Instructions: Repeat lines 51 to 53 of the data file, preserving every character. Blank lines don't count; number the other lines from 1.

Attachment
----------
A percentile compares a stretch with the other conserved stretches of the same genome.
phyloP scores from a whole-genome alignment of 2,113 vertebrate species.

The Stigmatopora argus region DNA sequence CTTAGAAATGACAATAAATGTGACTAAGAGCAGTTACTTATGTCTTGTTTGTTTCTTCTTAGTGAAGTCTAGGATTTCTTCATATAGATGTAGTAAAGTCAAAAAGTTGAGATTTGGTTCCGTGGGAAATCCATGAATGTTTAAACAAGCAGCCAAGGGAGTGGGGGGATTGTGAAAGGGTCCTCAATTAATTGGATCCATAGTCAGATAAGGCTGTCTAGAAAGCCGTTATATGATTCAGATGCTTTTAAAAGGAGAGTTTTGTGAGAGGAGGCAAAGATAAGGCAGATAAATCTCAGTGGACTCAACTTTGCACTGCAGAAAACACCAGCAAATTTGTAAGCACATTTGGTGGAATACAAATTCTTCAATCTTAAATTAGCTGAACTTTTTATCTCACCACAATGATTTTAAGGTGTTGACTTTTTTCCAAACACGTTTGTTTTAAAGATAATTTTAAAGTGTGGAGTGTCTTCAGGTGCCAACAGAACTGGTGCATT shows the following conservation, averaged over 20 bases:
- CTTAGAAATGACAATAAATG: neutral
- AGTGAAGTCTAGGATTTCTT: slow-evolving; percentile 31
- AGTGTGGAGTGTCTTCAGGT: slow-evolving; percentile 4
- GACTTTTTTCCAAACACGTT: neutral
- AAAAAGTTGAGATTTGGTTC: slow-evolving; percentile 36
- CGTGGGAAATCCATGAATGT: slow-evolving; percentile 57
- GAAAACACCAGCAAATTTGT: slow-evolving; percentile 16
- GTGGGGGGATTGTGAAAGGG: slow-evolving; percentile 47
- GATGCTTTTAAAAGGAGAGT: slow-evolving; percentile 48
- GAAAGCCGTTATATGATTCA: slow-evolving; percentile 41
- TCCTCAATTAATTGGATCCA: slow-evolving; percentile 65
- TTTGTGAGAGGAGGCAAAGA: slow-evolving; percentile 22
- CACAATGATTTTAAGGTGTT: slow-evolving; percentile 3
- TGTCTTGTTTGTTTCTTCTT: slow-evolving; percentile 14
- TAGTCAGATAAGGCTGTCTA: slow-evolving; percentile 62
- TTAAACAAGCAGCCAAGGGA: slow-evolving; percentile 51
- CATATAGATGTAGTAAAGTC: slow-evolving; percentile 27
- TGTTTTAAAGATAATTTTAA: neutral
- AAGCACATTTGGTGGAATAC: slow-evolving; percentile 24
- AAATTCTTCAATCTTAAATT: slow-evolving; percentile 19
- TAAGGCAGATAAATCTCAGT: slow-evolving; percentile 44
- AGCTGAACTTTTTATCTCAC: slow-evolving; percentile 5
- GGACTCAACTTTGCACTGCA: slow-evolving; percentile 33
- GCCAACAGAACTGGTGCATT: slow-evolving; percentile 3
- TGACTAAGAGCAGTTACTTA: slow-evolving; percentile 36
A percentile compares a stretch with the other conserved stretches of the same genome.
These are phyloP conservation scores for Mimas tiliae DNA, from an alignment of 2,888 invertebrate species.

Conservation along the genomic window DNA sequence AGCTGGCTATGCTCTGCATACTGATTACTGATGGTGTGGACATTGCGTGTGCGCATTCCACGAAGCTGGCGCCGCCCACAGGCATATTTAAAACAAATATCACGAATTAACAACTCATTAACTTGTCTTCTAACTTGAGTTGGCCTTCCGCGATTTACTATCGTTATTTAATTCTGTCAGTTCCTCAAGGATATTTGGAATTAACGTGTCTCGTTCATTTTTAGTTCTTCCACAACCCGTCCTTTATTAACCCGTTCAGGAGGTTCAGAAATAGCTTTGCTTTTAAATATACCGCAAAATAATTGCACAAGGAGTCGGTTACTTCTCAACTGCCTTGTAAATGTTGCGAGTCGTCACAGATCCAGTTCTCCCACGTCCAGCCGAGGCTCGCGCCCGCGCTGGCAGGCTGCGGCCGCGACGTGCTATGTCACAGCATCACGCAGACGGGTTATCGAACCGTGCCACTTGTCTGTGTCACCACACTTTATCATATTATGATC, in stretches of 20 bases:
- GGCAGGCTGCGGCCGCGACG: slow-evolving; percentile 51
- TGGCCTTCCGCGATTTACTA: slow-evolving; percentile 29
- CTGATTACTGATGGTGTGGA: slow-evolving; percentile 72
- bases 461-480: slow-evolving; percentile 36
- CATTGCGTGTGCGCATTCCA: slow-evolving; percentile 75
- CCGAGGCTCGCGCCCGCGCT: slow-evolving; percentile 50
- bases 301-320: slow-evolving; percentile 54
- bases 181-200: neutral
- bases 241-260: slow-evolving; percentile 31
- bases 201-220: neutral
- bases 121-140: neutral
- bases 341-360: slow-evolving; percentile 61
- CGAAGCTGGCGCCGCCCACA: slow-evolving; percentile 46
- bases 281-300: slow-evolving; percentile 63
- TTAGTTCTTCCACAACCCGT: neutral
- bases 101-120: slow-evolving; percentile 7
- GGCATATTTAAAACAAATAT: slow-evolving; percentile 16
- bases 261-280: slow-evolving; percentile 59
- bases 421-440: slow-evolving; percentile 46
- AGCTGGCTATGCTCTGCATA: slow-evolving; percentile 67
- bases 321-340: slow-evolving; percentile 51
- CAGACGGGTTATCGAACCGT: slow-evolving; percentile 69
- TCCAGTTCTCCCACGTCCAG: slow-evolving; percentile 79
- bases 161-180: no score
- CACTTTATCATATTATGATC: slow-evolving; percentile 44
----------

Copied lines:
- AGCTGGCTATGCTCTGCATA: slow-evolving; percentile 67
- bases 321-340: slow-evolving; percentile 51
- CAGACGGGTTATCGAACCGT: slow-evolving; percentile 69